Faculty Learning Communities

Faculty learning communities (FLCs) provide an opportunity for a multidisciplinary group of 6-10 faculty to work together over an extended period of time on a project of mutual interest. As with our campus learning circle model, FLCs bring together faculty from across the university, assume no prior expertise of members, and ideally, offer a supportive and collaborative environment for active learning and inquiry. Unlike learning circles, UNCA FLCs last a full academic year and culminate in a goal-oriented final report. Find more information and the most recent application here.

One working group took place in 2020-2021, three FLCs took place in 2019-2020, four FLCs took place in 2018-2019, with links to their final reports provided below. FLCs have been on hiatus the past few years, but we look forward to bringing back the possibility soon!


  • Black Humanity Matters (Agya Boakye-Boaten & Jeremias Zunguze, facilitators), a working group to develop critical capacities in centering Black epistemologies


  • Analyzing and publishing scholarship of teaching and learning (SoTL) projects (Jen Rhode Ward & Greg Boudreaux, facilitators), a study of cross-disciplinary best practices in SoTL, culminating in submission of a SoTL abstract, presentation, or publication at a professional conference
  • Centering de-colonial approaches in the liberal arts classroom (Trey Adcock, Ameena Batada, & Jeremias Zunguze, facilitators), an analysis of practices of colonialism in higher education, the development of a rationale for decolonizing teaching-learning methodology, and an exploration of relevant decolonial concepts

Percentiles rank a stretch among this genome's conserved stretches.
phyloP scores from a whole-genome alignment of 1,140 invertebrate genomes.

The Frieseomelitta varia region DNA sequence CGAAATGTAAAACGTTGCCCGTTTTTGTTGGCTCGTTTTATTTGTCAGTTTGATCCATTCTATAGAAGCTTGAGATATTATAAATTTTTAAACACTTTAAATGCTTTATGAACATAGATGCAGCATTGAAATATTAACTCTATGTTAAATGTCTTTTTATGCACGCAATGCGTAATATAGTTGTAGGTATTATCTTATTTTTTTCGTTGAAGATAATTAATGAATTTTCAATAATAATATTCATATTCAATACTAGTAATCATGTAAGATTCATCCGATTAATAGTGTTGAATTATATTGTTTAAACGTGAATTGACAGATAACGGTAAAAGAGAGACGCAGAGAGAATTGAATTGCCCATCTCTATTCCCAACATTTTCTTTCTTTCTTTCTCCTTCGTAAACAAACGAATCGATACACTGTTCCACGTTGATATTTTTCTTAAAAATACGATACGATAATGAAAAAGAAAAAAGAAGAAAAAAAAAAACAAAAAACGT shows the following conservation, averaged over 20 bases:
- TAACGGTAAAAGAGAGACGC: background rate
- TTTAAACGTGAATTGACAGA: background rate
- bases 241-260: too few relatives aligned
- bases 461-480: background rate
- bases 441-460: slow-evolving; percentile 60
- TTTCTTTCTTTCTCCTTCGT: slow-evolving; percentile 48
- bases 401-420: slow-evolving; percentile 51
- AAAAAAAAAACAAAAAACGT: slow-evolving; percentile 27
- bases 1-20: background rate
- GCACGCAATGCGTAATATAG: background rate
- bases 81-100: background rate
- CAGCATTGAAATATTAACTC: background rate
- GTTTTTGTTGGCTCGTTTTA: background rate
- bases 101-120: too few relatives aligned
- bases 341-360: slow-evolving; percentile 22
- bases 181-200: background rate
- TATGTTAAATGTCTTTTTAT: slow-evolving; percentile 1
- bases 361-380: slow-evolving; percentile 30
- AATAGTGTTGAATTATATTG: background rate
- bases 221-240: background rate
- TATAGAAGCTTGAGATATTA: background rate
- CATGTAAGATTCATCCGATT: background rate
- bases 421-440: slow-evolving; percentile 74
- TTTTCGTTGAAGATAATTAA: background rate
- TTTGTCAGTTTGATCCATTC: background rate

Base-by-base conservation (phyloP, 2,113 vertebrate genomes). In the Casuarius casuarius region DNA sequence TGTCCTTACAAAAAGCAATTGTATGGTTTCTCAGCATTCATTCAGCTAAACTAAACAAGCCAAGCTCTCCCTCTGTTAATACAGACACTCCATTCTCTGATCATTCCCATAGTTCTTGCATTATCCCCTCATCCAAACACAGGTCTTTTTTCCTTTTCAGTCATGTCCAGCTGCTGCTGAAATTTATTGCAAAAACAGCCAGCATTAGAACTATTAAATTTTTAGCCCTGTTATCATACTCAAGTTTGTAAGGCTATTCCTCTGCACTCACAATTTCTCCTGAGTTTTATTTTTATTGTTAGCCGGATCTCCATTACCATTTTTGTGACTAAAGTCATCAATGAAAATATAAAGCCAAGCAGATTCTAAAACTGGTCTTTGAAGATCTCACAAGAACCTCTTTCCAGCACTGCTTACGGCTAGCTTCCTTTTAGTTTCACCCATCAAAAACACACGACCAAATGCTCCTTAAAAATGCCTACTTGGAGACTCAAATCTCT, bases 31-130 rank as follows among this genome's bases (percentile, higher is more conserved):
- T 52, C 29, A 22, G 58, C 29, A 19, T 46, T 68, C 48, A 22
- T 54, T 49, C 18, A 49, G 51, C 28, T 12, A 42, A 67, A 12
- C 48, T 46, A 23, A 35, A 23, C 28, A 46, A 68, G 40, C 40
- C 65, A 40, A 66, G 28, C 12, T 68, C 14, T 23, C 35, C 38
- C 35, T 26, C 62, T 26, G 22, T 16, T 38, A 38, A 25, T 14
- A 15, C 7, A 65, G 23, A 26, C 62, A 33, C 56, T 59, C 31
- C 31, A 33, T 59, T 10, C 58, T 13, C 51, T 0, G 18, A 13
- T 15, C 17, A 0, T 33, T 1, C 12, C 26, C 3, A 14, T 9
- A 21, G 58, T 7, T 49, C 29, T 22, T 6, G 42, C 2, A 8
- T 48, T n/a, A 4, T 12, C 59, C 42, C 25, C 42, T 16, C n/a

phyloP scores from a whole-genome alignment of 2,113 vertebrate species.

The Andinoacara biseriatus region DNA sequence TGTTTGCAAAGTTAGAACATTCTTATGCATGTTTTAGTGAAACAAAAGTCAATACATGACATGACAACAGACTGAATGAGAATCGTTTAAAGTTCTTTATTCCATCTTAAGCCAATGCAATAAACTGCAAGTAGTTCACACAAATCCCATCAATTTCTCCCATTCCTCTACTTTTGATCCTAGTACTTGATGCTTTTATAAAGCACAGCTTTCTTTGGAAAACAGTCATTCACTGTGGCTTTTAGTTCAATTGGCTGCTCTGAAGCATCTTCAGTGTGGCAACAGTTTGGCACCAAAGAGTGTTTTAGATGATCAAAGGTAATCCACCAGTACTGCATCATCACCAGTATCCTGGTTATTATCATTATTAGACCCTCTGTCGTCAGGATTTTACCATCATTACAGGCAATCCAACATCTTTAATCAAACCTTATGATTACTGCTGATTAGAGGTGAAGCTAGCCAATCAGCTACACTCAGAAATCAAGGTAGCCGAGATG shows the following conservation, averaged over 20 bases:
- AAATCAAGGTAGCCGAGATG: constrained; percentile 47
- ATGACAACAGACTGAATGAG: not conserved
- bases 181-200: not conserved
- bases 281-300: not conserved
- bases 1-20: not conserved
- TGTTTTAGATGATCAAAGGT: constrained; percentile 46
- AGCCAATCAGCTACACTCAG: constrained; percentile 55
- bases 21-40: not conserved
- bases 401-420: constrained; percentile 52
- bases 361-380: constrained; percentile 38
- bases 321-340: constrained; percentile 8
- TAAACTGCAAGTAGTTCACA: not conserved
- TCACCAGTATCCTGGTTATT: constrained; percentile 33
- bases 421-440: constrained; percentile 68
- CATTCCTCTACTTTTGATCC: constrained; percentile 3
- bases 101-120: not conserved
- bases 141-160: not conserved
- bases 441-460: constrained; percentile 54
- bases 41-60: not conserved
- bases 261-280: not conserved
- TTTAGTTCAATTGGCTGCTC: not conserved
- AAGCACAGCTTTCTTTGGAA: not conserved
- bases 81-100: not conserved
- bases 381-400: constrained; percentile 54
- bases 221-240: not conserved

• Faith in arts (Eva Bares & Rick Chess, facilitators), a deep engagement with varied works of art informed by, or created for use in, religious or spiritual contexts


  • Teaching ethics without formal ethics (Melissa Burchard & Elizabeth Harvey, facilitators), an examination of methodologies and pedagogies for teaching ethics across the disciplines, using methods that do not rely on formal ethical theories
  • Support for sustainability tools and learning (Alison Ormsby & Sonia Marcus, facilitators), an exploration of environmental sustainability topics and strategies for their incorporation into new or existing coursework at UNCA
  • UNC Asheville prison education program (Regine Criser & Patrick Bahls, facilitators), an investigation of best practices for providing higher education programming in prison, and initiation of the UNCA program at Avery-Mitchell Correctional
  • Intersectional feminist pedagogies (Lyndi Hewitt & Lise Kloeppel, facilitators), a study of pedagogical strategies for addressing diverse identities and structural inequalities, with an emphasis on gender and sexuality